TODAY | January 24, 2013
>>> this morning on "today's" parenting what you need to know about your teens. we posted a survey on some hot button topics on today.com. it hit a nerve. tens of thousands of people responded snochltd here responded. here to talk about results. host and psychologist, jennifer and two teens. let's talk about this manti te'o story. a lot of people are talking about this. here's a guy who apparently had a relationship he built with a girl he thought was real online and eventually got to the point he called her his girlfriend. there's a lot of other facts to the story. we don't have time for those right now. i think what a lot of parents, lucy, are trying to get their arms around is could their teen have a relationship with someone online and get to the point where they feel romantically link to that person even though they've never met that person?
>> teens in our generation are so used to the internet and grew up in live chat rooms, talking to strangers meeting people our parents probably tell us to stay away from. as teens, you know, we're so used to that, that euroing i don't think it's at all strange.
>> this doesn't shock you that this guy thought he had a girlfriend and never met her.
>> unfortunately, no.
>> what's different about our generation we don't group online relationships and interpersonal relationships differently and think they're the same thing. we talk to someone online, text th them, e -mail them.
>> talking about a girlfriend. would either of you label someone online a girlfriend or boyfriend you never met in person?
>> absolutely not.
>> one thing i say with manti te'o one thing he different differentiated. he forget the personal part.
>> we wouldn't do that.
>> the dismiss that.
>> i will bring you in, in a second, doctor. we asked our viewer, more than 25,000 responded. are you surprised someone can develop an emotional relationship with someone online, 76% said now and 24% said yes.
>> their generation doesn't know life without the internet, texting, facebooking, this is how friendships and relationship relationshirelationship relationships develop, you and i know getting on the phone and face to face interaction and that's what's getting missed in all of this and where manti te'o left off.
>>> guess i have a different definition friending someone and becoming someone's friend.
>> with teenagers, you guys are texting, communicating, not talking on the phone, conversation often is texts back and forth, not on the phone conversation.
>> what's the take away for parents on this? what do they need to know ?
>> we use facebook and other social media sites, instagram, p pinterest and twitter people we don't know.
>> a lot of conversations around dinner tables the next couple of weeks, teenagers going to their parents saying i think i'm ready. i would like you to let me go away with my friends on a spring break trip, no parental supervision . how should you talk to your parents about this and how should parents deal with their teens?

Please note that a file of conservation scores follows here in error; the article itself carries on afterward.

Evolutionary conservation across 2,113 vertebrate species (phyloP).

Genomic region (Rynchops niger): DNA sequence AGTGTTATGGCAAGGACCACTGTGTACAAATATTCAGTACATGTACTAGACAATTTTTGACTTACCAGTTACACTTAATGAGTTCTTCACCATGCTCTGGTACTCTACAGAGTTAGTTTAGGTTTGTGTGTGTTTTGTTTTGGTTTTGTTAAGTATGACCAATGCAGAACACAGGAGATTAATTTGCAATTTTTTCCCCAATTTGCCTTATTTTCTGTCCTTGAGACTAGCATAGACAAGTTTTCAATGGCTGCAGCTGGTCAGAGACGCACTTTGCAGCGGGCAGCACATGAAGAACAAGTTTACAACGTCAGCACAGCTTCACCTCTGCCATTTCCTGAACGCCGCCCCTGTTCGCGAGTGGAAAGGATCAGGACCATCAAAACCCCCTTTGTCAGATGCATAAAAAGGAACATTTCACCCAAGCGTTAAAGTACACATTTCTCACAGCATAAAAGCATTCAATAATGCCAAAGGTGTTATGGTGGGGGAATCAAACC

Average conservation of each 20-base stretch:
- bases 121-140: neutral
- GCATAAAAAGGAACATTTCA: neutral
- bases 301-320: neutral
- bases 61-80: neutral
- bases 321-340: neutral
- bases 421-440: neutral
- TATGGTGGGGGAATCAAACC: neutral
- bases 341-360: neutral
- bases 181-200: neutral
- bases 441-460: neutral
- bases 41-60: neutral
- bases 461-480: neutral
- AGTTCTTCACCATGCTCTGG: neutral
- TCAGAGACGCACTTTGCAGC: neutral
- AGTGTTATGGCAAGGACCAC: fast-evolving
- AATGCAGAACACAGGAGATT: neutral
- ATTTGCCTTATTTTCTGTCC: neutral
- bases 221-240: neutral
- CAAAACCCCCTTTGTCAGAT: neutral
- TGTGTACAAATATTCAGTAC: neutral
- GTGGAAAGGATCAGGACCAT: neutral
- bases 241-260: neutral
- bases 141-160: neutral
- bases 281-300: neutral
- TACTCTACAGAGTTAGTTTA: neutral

>> one common thread, when kids get in lots of trouble or too drunk, go to the hospital, parents are never involved, never communicating with these kids. if you do decide to let your kid go on a spring break trip i wouldn't necessarily advise, if you do decide, make sure you're in contact with them and texting them and calling them and know where they are.
>> there are ground rules , you will call me three times a day or reachable three times a day.
>> exactly, set these ground rules . keep in mind, i don't think there's a set age or set grade a parent will say this is a time you can go on spring break without your family. it's kind of a family decision. you should talk about it. my friends and i sort of organized this and we decided to compromise. my girlfriends and i went on a trip with our 340moms.
>> 93% who responded to our survey said, yes. parents need to set ground rules . is a negotiations appropriate here, doc?
>> sure. you have two teenagers basically saying we want the rules. everybody knows what the expectations are going in is what's important. how often do they have to call? what is the expectation of their behavior.
>> zero alcohol tolerance policy.
>> great to put on the table. how can you enforce that if you're not there. if you know alcohol is going to be present, faulk about how to do it and use it smartly.
>> lucy, you had a good point, talked to our producer, look to see how your child or teenager behaves on the weekend that's kind of how they behave on spring break .
>> if your child is coming home every weekend drunk, causing trouble in the town, misbehaving, that's how they're on spring break . if they're behaving, listen to what you say, follow curfew, you kind of have to trust that's how they will be in mexico.
>> if you have a responsible kid, they will be responsible wherever.